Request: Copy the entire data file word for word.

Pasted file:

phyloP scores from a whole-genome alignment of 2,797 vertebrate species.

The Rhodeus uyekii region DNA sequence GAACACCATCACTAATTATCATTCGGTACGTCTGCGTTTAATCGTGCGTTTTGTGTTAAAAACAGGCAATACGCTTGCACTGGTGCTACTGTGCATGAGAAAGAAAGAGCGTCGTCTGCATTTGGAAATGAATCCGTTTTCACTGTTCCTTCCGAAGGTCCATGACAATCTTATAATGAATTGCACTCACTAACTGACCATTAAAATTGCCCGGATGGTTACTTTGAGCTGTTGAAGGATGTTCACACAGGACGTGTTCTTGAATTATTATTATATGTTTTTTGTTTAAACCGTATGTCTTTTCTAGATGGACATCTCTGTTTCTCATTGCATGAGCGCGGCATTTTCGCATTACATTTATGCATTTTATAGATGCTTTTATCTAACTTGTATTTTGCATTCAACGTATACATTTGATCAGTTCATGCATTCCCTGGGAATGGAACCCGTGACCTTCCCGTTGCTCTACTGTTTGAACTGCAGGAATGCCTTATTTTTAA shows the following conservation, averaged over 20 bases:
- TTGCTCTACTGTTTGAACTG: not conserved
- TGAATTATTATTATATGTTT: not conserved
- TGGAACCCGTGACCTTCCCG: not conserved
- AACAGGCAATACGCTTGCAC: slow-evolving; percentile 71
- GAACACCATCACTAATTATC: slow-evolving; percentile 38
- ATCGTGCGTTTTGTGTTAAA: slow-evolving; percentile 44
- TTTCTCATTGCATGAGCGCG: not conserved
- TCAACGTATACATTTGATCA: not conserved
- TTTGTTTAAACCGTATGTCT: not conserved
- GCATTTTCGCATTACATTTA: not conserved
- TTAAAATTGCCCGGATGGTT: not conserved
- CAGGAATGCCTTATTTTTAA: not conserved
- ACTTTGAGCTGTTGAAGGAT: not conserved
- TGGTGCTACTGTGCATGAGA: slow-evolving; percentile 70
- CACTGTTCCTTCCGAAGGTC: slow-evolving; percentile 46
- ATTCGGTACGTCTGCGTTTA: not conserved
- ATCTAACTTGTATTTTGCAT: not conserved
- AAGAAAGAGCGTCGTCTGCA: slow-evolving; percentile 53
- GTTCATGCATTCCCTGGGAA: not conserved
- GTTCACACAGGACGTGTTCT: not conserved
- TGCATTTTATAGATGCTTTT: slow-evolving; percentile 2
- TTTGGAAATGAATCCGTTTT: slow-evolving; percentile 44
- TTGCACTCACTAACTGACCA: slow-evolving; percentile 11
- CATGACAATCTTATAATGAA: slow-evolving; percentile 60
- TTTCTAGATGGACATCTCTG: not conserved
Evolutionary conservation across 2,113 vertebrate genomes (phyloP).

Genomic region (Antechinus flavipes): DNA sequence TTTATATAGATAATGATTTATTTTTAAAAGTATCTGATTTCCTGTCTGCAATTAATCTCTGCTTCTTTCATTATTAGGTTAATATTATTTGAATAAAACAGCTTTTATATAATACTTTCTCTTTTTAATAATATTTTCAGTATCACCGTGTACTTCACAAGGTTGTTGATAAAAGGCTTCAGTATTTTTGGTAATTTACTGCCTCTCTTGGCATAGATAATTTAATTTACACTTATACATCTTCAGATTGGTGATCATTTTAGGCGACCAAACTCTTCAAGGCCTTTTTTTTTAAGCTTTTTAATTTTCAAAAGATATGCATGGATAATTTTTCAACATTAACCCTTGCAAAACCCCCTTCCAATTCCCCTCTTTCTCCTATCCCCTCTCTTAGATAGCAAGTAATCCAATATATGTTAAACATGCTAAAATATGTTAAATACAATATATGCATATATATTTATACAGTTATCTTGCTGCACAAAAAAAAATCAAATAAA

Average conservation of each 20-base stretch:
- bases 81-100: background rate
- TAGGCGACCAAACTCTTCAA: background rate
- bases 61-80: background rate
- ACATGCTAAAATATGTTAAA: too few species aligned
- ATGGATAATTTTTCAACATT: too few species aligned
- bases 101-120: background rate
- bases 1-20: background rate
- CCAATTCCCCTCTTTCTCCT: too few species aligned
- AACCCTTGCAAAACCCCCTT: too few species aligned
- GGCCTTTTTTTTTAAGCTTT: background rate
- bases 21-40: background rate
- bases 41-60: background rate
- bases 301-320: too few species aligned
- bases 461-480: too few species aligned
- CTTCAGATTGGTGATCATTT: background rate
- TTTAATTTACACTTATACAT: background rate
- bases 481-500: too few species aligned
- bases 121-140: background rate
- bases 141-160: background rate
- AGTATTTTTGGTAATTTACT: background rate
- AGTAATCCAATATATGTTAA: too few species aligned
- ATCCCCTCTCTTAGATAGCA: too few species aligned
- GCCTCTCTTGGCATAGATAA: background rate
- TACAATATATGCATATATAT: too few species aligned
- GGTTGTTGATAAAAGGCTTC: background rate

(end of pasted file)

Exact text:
phyloP scores from a whole-genome alignment of 2,797 vertebrate species.

The Rhodeus uyekii region DNA sequence GAACACCATCACTAATTATCATTCGGTACGTCTGCGTTTAATCGTGCGTTTTGTGTTAAAAACAGGCAATACGCTTGCACTGGTGCTACTGTGCATGAGAAAGAAAGAGCGTCGTCTGCATTTGGAAATGAATCCGTTTTCACTGTTCCTTCCGAAGGTCCATGACAATCTTATAATGAATTGCACTCACTAACTGACCATTAAAATTGCCCGGATGGTTACTTTGAGCTGTTGAAGGATGTTCACACAGGACGTGTTCTTGAATTATTATTATATGTTTTTTGTTTAAACCGTATGTCTTTTCTAGATGGACATCTCTGTTTCTCATTGCATGAGCGCGGCATTTTCGCATTACATTTATGCATTTTATAGATGCTTTTATCTAACTTGTATTTTGCATTCAACGTATACATTTGATCAGTTCATGCATTCCCTGGGAATGGAACCCGTGACCTTCCCGTTGCTCTACTGTTTGAACTGCAGGAATGCCTTATTTTTAA shows the following conservation, averaged over 20 bases:
- TTGCTCTACTGTTTGAACTG: not conserved
- TGAATTATTATTATATGTTT: not conserved
- TGGAACCCGTGACCTTCCCG: not conserved
- AACAGGCAATACGCTTGCAC: slow-evolving; percentile 71
- GAACACCATCACTAATTATC: slow-evolving; percentile 38
- ATCGTGCGTTTTGTGTTAAA: slow-evolving; percentile 44
- TTTCTCATTGCATGAGCGCG: not conserved
- TCAACGTATACATTTGATCA: not conserved
- TTTGTTTAAACCGTATGTCT: not conserved
- GCATTTTCGCATTACATTTA: not conserved
- TTAAAATTGCCCGGATGGTT: not conserved
- CAGGAATGCCTTATTTTTAA: not conserved
- ACTTTGAGCTGTTGAAGGAT: not conserved
- TGGTGCTACTGTGCATGAGA: slow-evolving; percentile 70
- CACTGTTCCTTCCGAAGGTC: slow-evolving; percentile 46
- ATTCGGTACGTCTGCGTTTA: not conserved
- ATCTAACTTGTATTTTGCAT: not conserved
- AAGAAAGAGCGTCGTCTGCA: slow-evolving; percentile 53
- GTTCATGCATTCCCTGGGAA: not conserved
- GTTCACACAGGACGTGTTCT: not conserved
- TGCATTTTATAGATGCTTTT: slow-evolving; percentile 2
- TTTGGAAATGAATCCGTTTT: slow-evolving; percentile 44
- TTGCACTCACTAACTGACCA: slow-evolving; percentile 11
- CATGACAATCTTATAATGAA: slow-evolving; percentile 60
- TTTCTAGATGGACATCTCTG: not conserved
Evolutionary conservation across 2,113 vertebrate genomes (phyloP).

Genomic region (Antechinus flavipes): DNA sequence TTTATATAGATAATGATTTATTTTTAAAAGTATCTGATTTCCTGTCTGCAATTAATCTCTGCTTCTTTCATTATTAGGTTAATATTATTTGAATAAAACAGCTTTTATATAATACTTTCTCTTTTTAATAATATTTTCAGTATCACCGTGTACTTCACAAGGTTGTTGATAAAAGGCTTCAGTATTTTTGGTAATTTACTGCCTCTCTTGGCATAGATAATTTAATTTACACTTATACATCTTCAGATTGGTGATCATTTTAGGCGACCAAACTCTTCAAGGCCTTTTTTTTTAAGCTTTTTAATTTTCAAAAGATATGCATGGATAATTTTTCAACATTAACCCTTGCAAAACCCCCTTCCAATTCCCCTCTTTCTCCTATCCCCTCTCTTAGATAGCAAGTAATCCAATATATGTTAAACATGCTAAAATATGTTAAATACAATATATGCATATATATTTATACAGTTATCTTGCTGCACAAAAAAAAATCAAATAAA

Average conservation of each 20-base stretch:
- bases 81-100: background rate
- TAGGCGACCAAACTCTTCAA: background rate
- bases 61-80: background rate
- ACATGCTAAAATATGTTAAA: too few species aligned
- ATGGATAATTTTTCAACATT: too few species aligned
- bases 101-120: background rate
- bases 1-20: background rate
- CCAATTCCCCTCTTTCTCCT: too few species aligned
- AACCCTTGCAAAACCCCCTT: too few species aligned
- GGCCTTTTTTTTTAAGCTTT: background rate
- bases 21-40: background rate
- bases 41-60: background rate
- bases 301-320: too few species aligned
- bases 461-480: too few species aligned
- CTTCAGATTGGTGATCATTT: background rate
- TTTAATTTACACTTATACAT: background rate
- bases 481-500: too few species aligned
- bases 121-140: background rate
- bases 141-160: background rate
- AGTATTTTTGGTAATTTACT: background rate
- AGTAATCCAATATATGTTAA: too few species aligned
- ATCCCCTCTCTTAGATAGCA: too few species aligned
- GCCTCTCTTGGCATAGATAA: background rate
- TACAATATATGCATATATAT: too few species aligned
- GGTTGTTGATAAAAGGCTTC: background rate